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#33994332 2021/04/29 To Up
Persistent hypercholesterolemia in child with homozygous autosomal recessive hypercholesterolemia: A decade of lipid management.Autosomal recessive hypercholesterolemia (ARH) is a rare form of genetic hypercholesterolemia caused by mutations in low density lipoprotein receptor adaptor protein 1 (LDLRAP1). The proband first presented with linear eruptive xanthomas over her ankles, knees and elbows, with low density lipoprotein cholesterol (LDL-C) of 16.0 mmol/L (618.7 mg/dL), at 2.5 years old. Next generation sequencing revealed a novel homozygous mutation in LDLRAP1 exon 5 (c.466delG). In the first year, drug regimens of either cholestyramine or simvastatin, reduced her LDL-C to 10.5 mmol/L (406 mg/dL) and 11.7 mmol/L (452.4 mg/dL), respectively. Combination simvastatin and ezetimibe was the mainstay of therapy from age 5 - 10 years. Her lowest achieved LDL-C was 6.3 mmol/L (243.6 mg/dL). Switching to atorvastatin did not lead to further reduction. Carotid intima-media thickness was 0.47 mm (> 97 percentile) and 0.32 mm (75 - 95 percentile) at ages 8 years and 11 years, respectively. Addition of monthly injections of evolocumab for 3 months, led to an increase in LDL-C, from 7.0 mmol/L (270.7 mg/dL) to a range of [(8.4 - 9.1) mmol/L or (324.8 - 351.9) mg/dL]. In this report, a decade-long lipid management is described in a patient with ARH. Residual activity of LDLRAP1 is a likely determinant of her response. Clinical management remains sub-optimal and options for the paediatric population are limited. Novel classes of cholesterol-lowering medications are needed for this ultra-rare and severe hypercholesterolemia.
Sharon Li Ting Pek, Fabian Yap, Aravind Venkatesh Sreedharan, Jonathan Tze Liang Choo, S Tavintharan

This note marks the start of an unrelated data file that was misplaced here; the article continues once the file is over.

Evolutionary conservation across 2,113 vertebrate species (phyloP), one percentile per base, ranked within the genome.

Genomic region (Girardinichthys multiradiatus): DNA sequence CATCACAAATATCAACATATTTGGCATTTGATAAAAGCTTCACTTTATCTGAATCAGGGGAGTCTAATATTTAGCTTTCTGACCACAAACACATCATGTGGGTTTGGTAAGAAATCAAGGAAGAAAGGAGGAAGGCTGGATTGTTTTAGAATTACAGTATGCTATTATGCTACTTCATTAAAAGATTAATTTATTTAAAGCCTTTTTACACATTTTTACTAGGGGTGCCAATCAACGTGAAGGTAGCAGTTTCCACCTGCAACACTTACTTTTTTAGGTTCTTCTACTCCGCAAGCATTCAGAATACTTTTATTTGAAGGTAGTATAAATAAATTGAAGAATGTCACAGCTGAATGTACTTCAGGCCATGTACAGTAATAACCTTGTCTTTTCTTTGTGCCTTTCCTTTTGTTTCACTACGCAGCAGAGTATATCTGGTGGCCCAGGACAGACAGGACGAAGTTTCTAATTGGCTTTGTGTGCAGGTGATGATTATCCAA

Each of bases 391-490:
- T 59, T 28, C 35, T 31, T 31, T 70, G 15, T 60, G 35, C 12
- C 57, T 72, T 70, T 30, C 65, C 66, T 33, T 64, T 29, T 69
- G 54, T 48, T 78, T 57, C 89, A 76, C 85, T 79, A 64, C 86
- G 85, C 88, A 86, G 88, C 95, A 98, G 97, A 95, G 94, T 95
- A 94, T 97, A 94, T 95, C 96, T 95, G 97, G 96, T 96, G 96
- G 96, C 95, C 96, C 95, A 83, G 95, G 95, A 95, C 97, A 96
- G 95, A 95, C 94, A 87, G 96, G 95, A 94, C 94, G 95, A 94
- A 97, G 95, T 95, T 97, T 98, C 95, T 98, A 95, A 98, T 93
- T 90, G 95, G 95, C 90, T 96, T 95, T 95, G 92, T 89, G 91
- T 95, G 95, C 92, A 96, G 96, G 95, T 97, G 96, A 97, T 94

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#33938231 2021/06/08 To Up
Patient-Specific Induced Pluripotent Stem Cell-Derived Hepatocyte-Like Cells as a Model to Study Autosomal Recessive Hypercholesterolemia.Autosomal recessive hypercholesterolemia (ARH) is a rare monogenic disorder caused by pathogenic variants in the low-density lipoprotein receptor (LDLR) adaptor protein 1 () gene, encoding for the LDLRAP1 protein, which impairs internalization of hepatic LDLR. There are variable responses of ARH patients to treatment and the pathophysiological mechanism(s) for this variability remains unclear. This is in part caused by absence of reliable cellular models to evaluate the effect of mutations on the LDLRAP1 protein function and its role in LDLR internalization. Here, we aimed to validate patient-specific induced pluripotent stem cell (iPSC)-derived hepatocyte-like cells (HLCs) as an appropriate tool to model ARH disease. Fibroblasts from an ARH patient carrying the recently reported nonsense mutation, c.649G>T, were reprogrammed into hiPSCs using Sendai viral vectors. In addition, we used clustered regularly interspaced short palindromic repeats (CRISPR)/CRISPR-associated protein 9 (Cas9) to create an gene (also known as ) knockout in two different human iPSC lines. ARH patient-derived iPSCs, ARH-knockout iPSC lines, and control iPSCs were efficiently differentiated into HLCs. Western blot analysis demonstrated the absence of LDLRAP1 in HLCs derived from patient and knockout iPSCs, and this was associated with a decreased low-density lipoprotein cholesterol (LDL-C) uptake in ARH-mutant/knockout HLCs compared to control HLCs. In conclusion, we determined that the recently described point mutation in induces absence of the LDLRAP1 protein, similar to what is seen following knockout. This causes a decreased, although not fully absent, LDL-uptake in ARH-mutant/knockout HLCs. As knockout of or presence of the point mutation results in absence of LDLRAP1 protein, residual LDL uptake might be regulated by LDLRAP1-independent internalization mechanisms. Patient-specific iPSC-derived HLCs can therefore be a powerful tool to further decipher mutations and function of the protein.